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OFFICIALS MARK COMPLETION OF SOUTH AMBOY STATION IMPROVEMENTS

High-level platform provides amenities and accessibility for customers

January 5, 2010
NJT-10-001

NEWARK, NJNJ TRANSIT Executive Director Richard Sarles joined Assemblyman John Wisniewski, South Amboy Mayor John O’Leary and other officials today to mark the completion of a newly reconstructed South Amboy Station.  A new center-island, high-level platform makes the station accessible to customers with disabilities, and climate-controlled waiting shelters enhance comfort and convenience for all customers. 

 

“The newly reconstructed South Amboy Station will encourage more area residents to take advantage of public transportation and leave their cars behind,” said Congressman Frank Pallone, Jr.  “I am proud to have worked to secure federal funding for a project that enhances commuter safety, accessibility and convenience.” 

 

"The completed South Amboy Station project provides a true gateway for the residents of South Amboy, Sayreville and Middlesex County," said Assemblyman John Wisniewski.  "The new platform and station improvements, together with the pedestrian overpass and new grade crossing that were previously completed, provide a safe, comfortable commuting environment for all who use the station."  

 

The $46 million reconstruction project was built with a combination of federal and state funding sources.

 

The new South Amboy platform features a canopy, climate-controlled waiting shelters, a ticket office, restrooms, elevator and stairs.  Other improvements include closed-circuit security cameras and modern customer communication systems including variable message signs and a public address system.  The platform connects to a surface parking lot via a pedestrian overpass.  The overpass, which opened in 2005, links the station to downtown South Amboy.

 

“The improvements at South Amboy Station benefit commuters and residents alike, ensuring safe rail access for everyone and augmenting the value of our city’s downtown,” said South Amboy Mayor John T. O’Leary.  “The completed project ensures that the station will remain a focal point of our community for generations to come.”

 

“The South Amboy high-level platform project represents our commitment to making New Jersey’s rail system a safe and convenient travel option for all residents,” said Transportation Commissioner and NJ TRANSIT Board Chairman Stephen Dilts.  “This project complements the other capital investments we have made in recent years to improve pedestrian and customer safety at this station.”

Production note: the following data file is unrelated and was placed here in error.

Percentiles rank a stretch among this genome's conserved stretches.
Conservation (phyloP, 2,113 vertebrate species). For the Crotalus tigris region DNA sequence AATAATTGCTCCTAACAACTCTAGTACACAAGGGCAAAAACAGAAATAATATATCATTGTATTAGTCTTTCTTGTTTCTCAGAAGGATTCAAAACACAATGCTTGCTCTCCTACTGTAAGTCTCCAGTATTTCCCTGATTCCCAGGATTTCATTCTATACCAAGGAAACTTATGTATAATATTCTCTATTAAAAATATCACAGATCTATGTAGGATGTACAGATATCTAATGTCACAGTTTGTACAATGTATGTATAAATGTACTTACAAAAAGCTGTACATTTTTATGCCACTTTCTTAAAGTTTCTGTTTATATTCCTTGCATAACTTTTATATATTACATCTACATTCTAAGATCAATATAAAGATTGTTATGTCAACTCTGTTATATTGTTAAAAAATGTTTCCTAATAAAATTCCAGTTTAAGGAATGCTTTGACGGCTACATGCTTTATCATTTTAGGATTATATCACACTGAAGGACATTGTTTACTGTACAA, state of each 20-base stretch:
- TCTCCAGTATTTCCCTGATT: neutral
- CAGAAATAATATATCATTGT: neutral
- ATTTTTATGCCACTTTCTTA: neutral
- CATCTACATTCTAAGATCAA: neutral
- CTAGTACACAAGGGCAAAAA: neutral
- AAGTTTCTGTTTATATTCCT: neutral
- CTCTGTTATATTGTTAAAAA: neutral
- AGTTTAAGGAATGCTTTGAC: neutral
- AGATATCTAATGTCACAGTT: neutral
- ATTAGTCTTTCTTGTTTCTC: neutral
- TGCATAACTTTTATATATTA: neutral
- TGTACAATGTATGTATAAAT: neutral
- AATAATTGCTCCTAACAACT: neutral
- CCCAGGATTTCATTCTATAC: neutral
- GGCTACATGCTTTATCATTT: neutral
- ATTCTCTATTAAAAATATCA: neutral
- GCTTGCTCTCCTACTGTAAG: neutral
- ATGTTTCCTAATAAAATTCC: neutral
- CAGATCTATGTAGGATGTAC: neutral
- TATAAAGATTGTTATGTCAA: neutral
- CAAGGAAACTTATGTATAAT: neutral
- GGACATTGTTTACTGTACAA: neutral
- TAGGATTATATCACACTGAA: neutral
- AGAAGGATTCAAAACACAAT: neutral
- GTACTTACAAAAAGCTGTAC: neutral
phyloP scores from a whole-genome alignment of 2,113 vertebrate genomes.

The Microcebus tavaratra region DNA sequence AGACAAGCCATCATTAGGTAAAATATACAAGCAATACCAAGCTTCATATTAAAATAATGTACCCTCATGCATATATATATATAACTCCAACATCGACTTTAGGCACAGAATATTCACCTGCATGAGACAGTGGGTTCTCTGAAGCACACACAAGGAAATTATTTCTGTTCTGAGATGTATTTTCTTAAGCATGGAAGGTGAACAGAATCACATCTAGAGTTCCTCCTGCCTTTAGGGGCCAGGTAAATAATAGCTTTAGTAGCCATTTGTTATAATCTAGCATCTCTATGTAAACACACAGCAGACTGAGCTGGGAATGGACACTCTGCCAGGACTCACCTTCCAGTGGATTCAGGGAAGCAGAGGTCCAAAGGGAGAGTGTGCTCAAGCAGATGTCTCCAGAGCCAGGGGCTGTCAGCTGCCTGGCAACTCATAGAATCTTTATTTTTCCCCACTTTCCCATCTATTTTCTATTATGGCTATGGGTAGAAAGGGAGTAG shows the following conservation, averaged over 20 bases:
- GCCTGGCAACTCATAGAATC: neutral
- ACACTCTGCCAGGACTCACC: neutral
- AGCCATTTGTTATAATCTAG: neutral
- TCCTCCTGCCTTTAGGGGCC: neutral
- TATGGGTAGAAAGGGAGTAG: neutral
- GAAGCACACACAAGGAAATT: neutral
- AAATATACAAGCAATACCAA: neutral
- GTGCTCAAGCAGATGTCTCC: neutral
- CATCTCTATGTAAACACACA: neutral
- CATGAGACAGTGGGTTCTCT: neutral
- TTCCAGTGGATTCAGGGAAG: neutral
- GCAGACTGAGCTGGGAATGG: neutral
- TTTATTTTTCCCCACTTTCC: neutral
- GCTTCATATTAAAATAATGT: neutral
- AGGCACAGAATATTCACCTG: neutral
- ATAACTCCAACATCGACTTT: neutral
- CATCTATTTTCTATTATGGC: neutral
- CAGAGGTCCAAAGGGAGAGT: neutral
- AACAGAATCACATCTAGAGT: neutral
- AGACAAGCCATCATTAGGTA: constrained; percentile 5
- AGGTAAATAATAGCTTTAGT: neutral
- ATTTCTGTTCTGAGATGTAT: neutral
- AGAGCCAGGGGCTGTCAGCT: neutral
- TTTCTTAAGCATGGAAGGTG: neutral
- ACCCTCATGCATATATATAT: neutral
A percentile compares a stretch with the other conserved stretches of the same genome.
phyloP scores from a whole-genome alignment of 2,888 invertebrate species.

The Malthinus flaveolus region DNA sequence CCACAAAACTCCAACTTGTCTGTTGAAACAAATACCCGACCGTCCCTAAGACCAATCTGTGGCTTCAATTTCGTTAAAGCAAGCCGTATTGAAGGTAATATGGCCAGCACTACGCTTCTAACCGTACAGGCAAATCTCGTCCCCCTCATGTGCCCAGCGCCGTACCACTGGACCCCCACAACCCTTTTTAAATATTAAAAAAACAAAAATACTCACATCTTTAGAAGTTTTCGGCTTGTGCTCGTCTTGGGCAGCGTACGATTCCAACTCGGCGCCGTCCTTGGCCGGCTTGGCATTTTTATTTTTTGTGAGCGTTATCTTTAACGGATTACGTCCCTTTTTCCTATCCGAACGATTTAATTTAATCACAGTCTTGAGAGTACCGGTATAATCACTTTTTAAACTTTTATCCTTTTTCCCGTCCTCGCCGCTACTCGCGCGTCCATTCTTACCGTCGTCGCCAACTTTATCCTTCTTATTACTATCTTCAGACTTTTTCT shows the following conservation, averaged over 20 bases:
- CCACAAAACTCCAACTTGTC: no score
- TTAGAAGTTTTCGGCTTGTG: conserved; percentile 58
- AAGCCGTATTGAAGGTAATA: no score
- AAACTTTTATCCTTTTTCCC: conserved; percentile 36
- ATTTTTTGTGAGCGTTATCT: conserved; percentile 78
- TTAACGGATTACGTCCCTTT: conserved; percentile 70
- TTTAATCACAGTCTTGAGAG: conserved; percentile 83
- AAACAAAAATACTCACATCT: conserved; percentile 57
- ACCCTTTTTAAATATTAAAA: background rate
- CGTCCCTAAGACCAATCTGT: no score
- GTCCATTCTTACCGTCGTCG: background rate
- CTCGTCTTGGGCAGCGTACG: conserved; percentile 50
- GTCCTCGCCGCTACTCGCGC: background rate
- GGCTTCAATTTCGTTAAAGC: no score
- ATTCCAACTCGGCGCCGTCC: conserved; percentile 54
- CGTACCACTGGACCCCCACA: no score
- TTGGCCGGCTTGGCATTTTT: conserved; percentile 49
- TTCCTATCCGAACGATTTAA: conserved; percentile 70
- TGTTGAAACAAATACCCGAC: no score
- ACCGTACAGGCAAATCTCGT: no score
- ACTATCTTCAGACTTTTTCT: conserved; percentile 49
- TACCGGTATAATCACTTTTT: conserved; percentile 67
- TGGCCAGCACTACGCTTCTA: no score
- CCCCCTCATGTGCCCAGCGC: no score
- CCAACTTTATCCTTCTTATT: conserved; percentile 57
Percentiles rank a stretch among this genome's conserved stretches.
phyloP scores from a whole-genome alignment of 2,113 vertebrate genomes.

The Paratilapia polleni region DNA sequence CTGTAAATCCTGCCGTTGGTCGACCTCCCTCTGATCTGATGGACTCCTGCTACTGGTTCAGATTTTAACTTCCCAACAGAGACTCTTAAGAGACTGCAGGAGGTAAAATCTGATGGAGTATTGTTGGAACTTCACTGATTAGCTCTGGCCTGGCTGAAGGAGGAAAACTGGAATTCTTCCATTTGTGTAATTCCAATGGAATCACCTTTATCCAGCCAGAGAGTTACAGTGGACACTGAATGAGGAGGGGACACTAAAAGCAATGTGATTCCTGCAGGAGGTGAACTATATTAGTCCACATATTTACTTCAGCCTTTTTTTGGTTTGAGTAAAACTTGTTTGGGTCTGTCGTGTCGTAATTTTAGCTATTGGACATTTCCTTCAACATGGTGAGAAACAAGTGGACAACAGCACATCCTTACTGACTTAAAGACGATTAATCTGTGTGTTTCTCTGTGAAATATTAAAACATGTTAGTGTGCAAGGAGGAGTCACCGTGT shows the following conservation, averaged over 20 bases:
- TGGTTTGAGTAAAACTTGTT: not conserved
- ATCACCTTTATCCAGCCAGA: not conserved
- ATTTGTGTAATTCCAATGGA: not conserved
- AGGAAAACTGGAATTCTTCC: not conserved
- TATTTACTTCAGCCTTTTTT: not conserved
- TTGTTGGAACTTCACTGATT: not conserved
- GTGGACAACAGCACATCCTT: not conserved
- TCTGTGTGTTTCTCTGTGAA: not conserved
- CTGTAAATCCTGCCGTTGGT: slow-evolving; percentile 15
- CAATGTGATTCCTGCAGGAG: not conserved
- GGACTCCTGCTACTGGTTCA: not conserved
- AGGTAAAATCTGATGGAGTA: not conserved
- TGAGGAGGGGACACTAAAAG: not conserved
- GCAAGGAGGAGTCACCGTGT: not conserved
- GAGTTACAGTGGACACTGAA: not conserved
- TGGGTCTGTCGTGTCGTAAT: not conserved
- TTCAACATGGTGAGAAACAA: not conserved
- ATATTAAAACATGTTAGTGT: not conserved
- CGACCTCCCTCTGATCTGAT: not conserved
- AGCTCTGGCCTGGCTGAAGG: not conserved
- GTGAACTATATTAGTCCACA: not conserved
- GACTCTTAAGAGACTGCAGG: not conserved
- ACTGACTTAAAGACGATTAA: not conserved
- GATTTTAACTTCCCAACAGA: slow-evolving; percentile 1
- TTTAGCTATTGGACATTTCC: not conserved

“The new South Amboy Station ensures full accessibility for customers with disabilities and enhances comfort and convenience for everyone who uses it,” said NJ TRANSIT Executive Director Richard Sarles.  “With the winter weather upon us, customers can now take advantage of the climate-controlled shelters as they wait for their trains.” 

 

South Amboy Station—which serves approximately 1,200 customers on a typical weekday—is one of nine stations along the North Jersey Coast Line to receive high-level platforms as part of NJ TRANSIT’s Commuter Rail Accessibility Plan.  

 

The new center-island high-level platform improves the overall safety and functionality of the station.  The project follows other recent capital investments aimed at improving pedestrian and customer safety, including the pedestrian overpass, a new grade crossing at John T. O’Leary Boulevard that opened in 2006, and the closure of the Augusta Street grade crossing. 

 

In January 2007, work began on the relocation of overhead power and signal structures and the realignment of tracks to accommodate the new center island high-level platform.  Construction of the platform broke ground in August 2008.

 

 

About NJ TRANSIT

 

NJ TRANSIT is the nation's largest statewide public transportation system providing more than 895,000 weekday trips on 240 bus routes, three light rail lines and 12 commuter rail lines. It is the third largest transit system in the country with 165 rail stations, 60 light rail stations and more than 18,000 bus stops linking major points in New Jersey, New York and Philadelphia.